Speed lit

Since this blog is called “speedlighter”, and I kind of specialize in lighting, I thought I might do a quick post on quick lighting.

Today, I had a student shoot me, and her dog, using one studio light (a 400 Ws Bowens light). To do this you need to do the following:

  1. Set up a light on a stand;
  2. Add an umbrella;
  3. Shoot near a wall which acts as the reflector (that is why one light is enough!);
  4. Connect the light to the camera using, for example, a cable;
  5. A light meter to measure light and hence to help you set the flash’s power;
  6. Set your camera to f/8, 1/125th second, 100 or 200 ISO;
  7. Now meter to that (i.e. adjust the light until the meter read f/8).

The first test shot should be without flash, and should be black.

Then, connect the flash cable and shoot:

Michael Willems

Michael Willems

And then, after that test shot, the object of tonight’s shoot, which was not me, alas:

Duke Dog

Duke Dog

Cute, eh?

Note the simple composition, blurred background, the excellent composition and tilt (see Friday’s post), and note the catchlight from the umbrella in Duke’s eyes. (If we had shot through an umbrella, the catchlight would be even more simple, round).

Framed

One more composition post, this morning.

When you shoot an image, you need to think about what the subject is, and how to draw attention to it.

There are several ways to do it.

  • Blur the background.
  • Use converging lines.
  • Make the subject big.
  • Use colour.
  • Use negative space
  • And as I have pointed out before, one other way to draw attention to a subject is to frame it.

Trees are a favourite way to achieve this kind of framing:

Framed

Framed

And sometimes more dramatically:

Bench framed

Bench framed

And we do this again and again:

Oakville and lake

Oakville and lake

And sometimes in less usual ways. Look, for example, at the plant, framing the bride here:

Bride, framed by plant

Bride, framed by plant

Try this yourselves: frame your next few pictures.

Dutch Angle

A play on words. “Dutch Angle” is a Hollywood term used to describe cinematic angles used by the likes of Leni Riefenstahl in 1930s Germany.

(How would Hollywood know the difference between “Deutsch” and “Dutch”? Just think of the Pennsylvania Dutch, who were Germans too.)

Anyway, back to angles. I have mentioned them before. Uncle Fred only uses angles in his photos when he accidentally fails to straighten the horizon.

So when do I use angles?

Here are  few examples.

Boerenworst Barbecue

Boerenworst Barbecue

Photographer's Shadow

Photographer's Shadow

Knox Church, Oakville

Knox Church, Oakville

I use angles for the following reasons:

  • When I have to, to fit it in. This is more common than you might think. Never hesitate: turn to a crazy angle if you want to get more in.
  • When I am using a wide angle lens, almost inevitably.
  • For artistic reasons, e.g. to get the Rule of Thirds.
  • When I want to straighten one particular picture element.
  • When I want to add a sense of energy to an image.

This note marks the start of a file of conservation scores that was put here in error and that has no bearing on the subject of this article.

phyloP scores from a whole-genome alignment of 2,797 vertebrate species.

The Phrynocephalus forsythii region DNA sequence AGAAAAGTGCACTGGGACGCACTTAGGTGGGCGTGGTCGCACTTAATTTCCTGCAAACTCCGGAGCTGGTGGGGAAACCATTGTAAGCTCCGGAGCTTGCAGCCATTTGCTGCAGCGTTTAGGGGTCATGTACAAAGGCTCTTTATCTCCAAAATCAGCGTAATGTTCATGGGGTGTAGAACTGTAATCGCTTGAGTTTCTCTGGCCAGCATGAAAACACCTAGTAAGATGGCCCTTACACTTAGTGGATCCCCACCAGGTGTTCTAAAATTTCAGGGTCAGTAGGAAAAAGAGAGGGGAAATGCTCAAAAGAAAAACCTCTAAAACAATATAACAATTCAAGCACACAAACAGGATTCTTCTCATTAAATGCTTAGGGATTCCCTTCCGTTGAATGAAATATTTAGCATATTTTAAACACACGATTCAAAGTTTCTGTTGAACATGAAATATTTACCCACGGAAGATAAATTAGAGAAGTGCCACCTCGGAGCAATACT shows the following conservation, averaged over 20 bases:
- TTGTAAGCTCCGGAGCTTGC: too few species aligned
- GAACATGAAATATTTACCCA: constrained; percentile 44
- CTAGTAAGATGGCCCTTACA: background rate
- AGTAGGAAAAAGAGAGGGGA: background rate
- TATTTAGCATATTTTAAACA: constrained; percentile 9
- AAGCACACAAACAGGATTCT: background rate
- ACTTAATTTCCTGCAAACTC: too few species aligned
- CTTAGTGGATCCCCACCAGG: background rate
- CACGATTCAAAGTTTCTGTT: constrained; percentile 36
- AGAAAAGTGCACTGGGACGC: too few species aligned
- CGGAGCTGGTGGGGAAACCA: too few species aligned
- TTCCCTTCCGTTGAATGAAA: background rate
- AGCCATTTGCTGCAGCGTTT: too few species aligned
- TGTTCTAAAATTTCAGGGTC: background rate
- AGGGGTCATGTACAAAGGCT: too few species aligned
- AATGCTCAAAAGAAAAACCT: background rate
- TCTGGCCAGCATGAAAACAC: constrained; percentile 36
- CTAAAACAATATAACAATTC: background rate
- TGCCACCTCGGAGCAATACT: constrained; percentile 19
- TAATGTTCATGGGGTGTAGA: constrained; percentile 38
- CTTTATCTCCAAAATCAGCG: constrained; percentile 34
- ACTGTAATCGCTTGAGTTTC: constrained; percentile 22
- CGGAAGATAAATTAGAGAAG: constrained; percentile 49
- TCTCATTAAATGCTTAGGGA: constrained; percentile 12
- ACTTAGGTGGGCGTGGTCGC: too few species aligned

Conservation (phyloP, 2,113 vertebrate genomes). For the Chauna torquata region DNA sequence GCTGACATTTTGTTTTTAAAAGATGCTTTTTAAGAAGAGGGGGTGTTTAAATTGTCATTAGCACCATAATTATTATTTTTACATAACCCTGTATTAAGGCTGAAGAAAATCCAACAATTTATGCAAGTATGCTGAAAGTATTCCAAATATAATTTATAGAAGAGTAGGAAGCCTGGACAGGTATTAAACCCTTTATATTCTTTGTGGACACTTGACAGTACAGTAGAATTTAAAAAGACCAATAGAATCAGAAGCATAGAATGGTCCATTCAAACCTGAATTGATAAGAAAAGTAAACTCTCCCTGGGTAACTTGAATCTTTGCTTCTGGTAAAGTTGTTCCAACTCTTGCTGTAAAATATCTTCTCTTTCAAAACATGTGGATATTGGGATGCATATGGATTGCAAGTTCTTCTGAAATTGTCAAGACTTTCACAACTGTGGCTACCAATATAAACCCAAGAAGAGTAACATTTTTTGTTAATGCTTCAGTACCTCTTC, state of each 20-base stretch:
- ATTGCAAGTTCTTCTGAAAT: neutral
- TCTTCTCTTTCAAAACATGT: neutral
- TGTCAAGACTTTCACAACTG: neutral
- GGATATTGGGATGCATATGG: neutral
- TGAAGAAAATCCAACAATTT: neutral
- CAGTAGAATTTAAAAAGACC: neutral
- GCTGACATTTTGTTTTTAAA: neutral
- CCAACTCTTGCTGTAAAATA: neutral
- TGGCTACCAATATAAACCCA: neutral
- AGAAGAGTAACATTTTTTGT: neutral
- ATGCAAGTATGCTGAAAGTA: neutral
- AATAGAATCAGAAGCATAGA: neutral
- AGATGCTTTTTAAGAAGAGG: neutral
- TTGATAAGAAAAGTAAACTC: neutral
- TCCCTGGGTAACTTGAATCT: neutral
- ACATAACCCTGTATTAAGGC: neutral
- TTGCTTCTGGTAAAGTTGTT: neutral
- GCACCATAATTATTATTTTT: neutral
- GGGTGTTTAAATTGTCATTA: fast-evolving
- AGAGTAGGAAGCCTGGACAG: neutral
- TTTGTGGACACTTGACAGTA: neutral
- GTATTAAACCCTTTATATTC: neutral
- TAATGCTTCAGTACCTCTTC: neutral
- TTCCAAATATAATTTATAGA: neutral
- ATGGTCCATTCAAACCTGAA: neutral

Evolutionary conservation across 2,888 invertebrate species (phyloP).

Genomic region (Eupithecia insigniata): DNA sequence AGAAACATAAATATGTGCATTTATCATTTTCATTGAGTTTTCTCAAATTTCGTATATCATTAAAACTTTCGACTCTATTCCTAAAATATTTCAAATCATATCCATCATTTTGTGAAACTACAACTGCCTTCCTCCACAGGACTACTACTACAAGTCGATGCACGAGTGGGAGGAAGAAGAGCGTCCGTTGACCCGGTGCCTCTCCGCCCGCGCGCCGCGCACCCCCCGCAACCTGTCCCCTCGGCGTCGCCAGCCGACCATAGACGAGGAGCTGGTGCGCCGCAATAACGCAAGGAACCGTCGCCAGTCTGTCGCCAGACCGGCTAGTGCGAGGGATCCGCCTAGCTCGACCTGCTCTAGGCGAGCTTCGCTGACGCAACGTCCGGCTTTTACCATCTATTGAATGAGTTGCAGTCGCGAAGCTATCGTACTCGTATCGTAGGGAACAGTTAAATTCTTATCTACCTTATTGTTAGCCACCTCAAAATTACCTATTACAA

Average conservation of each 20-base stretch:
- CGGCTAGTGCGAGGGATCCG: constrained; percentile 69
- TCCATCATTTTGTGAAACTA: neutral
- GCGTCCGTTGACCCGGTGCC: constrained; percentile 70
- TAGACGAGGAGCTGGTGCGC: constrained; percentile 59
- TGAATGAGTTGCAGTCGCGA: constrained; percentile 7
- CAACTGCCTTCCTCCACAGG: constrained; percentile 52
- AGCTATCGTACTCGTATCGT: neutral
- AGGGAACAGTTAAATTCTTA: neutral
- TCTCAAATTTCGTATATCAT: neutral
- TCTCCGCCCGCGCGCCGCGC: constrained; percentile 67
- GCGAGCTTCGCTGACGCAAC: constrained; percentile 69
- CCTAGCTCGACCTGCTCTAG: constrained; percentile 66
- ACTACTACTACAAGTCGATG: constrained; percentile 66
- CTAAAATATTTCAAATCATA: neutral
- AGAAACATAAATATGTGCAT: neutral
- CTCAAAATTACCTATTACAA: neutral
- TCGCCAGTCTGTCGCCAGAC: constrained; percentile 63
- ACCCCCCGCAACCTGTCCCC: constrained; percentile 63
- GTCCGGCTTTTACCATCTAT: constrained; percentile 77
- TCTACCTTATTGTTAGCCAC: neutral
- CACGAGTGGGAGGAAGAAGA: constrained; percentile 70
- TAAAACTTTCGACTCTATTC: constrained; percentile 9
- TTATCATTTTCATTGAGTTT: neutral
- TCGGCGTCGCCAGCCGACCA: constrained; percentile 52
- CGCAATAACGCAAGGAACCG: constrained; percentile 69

So there are many valid reasons. Look at your photo album: how many images are turned? If it is not a significant proportion, I suggest you may want to do more.

Confusion reigns…

…but I am here to help you sort it out.

I hear a lot of beginning (and some advanced) students who confuse white balance with exposure.

This confusion is not surprising, since both have something to do with “this picture of a white wall, say, is not white enough”, and they both occur together very often.

So here’s the summary:

  • White balance is about the colour (it ought to perhaps be called “colour balance”).
  • Exposure is about the brightness.

So ask yourself what you mean when you say “that white surface is not white enough”!

  • If it looks too yellow, say, then it is white balance you need to adjust (the WB setting on your camera).
  • If it looks too dark, it is exposure (the +/- setting, “exposure compensation”).

And of course since they occur together,you may well have to do both. Get the colour right first, then the exposure.

Confusion lessened?

A few more pictures

Today, a few more pictures for you for the recent walkarounds.

Door and leaving

Door and leaving

You know how I always talk about story telling? One way to do it, one I have mentioned many times before, is to have a blurry subject in the background and to hence make the viewer work out what is happening. Having to work it out adds to a photo’s interest. In this picture, “Door” and “Leaving” are of course connected. And you see the rule of thirds being applied, I prusume?

I am called The Speedlighter. Speedlights are often handy, like in this picture.

Fall leaves lit with flash

Fall leaves lit with flash

I underexposed the background by two stops or more. And to get the background blurry, I took this at f/4. This needed 1/4000th second if I recall correctly. That is beyond the flash sync speed, so I had to use High-Speed flash (FP Flash). Nice result, no? Looks surreal, and that is what you get by combining depth of field control with light control.

Last one. Use unusual effects.

Oakville Hotel, October 2010

Oakville Hotel, October 2010

Like smoke from a barbecue to get an unusual picture of a familiar sight.

As always, photos look best when viewed full size.

Now: time for you to take the lens cap off, if you even use one, and go shoot!